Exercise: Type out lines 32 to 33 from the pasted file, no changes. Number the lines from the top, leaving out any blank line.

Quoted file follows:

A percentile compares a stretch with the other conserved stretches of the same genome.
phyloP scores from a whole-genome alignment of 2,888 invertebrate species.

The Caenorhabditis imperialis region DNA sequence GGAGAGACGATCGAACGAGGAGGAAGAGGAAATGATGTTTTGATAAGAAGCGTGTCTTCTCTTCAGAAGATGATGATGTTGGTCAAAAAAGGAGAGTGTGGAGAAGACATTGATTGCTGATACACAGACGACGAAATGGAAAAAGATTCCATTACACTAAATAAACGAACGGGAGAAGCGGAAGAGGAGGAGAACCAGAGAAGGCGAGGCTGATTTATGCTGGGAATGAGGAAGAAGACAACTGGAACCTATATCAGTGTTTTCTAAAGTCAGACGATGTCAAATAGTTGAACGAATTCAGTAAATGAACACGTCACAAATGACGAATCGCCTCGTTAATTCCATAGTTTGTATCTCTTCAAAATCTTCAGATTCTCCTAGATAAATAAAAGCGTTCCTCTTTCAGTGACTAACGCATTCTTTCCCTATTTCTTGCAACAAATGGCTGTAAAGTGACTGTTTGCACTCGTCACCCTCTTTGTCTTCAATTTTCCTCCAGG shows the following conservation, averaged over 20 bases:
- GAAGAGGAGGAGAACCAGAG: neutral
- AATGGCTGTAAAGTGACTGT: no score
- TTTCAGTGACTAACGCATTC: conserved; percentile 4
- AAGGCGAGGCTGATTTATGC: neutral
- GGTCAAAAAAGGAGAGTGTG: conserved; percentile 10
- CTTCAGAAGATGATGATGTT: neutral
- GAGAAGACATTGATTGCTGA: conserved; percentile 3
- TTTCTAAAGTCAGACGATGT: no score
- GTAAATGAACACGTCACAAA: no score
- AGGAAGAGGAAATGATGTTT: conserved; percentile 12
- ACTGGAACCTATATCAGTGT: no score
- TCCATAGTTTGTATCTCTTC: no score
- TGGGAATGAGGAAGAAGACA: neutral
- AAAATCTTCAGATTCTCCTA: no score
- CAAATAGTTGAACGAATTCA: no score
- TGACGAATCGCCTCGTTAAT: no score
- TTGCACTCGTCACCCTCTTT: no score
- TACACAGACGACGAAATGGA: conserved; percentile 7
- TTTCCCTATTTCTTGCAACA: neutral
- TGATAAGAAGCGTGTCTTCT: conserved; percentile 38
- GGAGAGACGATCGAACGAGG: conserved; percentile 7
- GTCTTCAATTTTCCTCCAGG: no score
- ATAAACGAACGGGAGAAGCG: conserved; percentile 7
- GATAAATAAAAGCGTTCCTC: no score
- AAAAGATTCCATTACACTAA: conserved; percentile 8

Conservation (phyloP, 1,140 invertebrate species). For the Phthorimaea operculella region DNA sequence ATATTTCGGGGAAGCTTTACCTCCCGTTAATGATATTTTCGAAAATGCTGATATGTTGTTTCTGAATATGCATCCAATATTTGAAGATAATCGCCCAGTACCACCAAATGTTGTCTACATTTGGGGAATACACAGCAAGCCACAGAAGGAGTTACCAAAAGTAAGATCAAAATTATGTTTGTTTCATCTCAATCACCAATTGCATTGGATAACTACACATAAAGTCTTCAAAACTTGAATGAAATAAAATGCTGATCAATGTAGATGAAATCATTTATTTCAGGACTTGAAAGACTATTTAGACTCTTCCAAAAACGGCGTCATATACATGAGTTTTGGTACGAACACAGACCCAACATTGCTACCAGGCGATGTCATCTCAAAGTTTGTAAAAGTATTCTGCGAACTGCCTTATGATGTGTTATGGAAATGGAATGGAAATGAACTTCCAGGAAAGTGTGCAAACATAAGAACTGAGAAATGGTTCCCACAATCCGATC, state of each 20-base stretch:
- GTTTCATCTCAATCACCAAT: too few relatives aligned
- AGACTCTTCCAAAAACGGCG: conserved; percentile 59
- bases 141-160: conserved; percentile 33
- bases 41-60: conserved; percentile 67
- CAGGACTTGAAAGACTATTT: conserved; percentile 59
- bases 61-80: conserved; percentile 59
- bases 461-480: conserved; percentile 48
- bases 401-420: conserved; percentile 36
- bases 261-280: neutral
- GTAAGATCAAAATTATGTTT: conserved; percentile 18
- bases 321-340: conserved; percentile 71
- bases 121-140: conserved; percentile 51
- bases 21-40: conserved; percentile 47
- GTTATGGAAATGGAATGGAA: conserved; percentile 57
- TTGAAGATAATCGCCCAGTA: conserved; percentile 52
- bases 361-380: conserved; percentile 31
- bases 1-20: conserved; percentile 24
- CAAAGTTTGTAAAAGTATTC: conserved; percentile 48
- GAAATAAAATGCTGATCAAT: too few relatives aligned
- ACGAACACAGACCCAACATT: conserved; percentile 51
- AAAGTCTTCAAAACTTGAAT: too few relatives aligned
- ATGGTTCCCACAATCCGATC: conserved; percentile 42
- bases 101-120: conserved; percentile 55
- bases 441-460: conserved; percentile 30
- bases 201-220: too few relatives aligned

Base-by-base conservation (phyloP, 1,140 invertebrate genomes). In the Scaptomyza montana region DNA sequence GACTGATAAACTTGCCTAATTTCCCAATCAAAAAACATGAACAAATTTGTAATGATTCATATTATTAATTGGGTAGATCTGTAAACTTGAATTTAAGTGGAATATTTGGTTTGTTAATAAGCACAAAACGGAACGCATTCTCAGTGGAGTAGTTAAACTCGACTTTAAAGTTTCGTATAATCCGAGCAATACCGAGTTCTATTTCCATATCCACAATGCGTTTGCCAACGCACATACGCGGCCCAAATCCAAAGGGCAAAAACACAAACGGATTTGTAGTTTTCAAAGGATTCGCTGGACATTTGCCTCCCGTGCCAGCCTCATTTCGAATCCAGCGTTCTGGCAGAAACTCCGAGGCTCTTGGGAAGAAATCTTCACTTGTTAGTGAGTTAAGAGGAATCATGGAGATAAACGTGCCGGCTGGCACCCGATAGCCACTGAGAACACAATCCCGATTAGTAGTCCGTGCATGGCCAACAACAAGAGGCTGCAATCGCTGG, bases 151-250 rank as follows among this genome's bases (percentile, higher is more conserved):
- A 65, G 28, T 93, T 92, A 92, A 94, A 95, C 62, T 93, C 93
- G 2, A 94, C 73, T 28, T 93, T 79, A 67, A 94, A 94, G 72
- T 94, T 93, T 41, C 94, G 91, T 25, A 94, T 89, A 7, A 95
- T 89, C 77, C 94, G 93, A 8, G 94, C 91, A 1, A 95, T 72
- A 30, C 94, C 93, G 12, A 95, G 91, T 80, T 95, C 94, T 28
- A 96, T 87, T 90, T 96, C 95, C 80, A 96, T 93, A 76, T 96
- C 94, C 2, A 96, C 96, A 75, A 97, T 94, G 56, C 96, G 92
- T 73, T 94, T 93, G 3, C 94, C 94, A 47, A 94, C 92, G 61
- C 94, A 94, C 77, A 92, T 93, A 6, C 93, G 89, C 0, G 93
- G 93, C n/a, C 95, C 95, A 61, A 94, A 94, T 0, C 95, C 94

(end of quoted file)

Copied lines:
- bases 141-160: conserved; percentile 33
- bases 41-60: conserved; percentile 67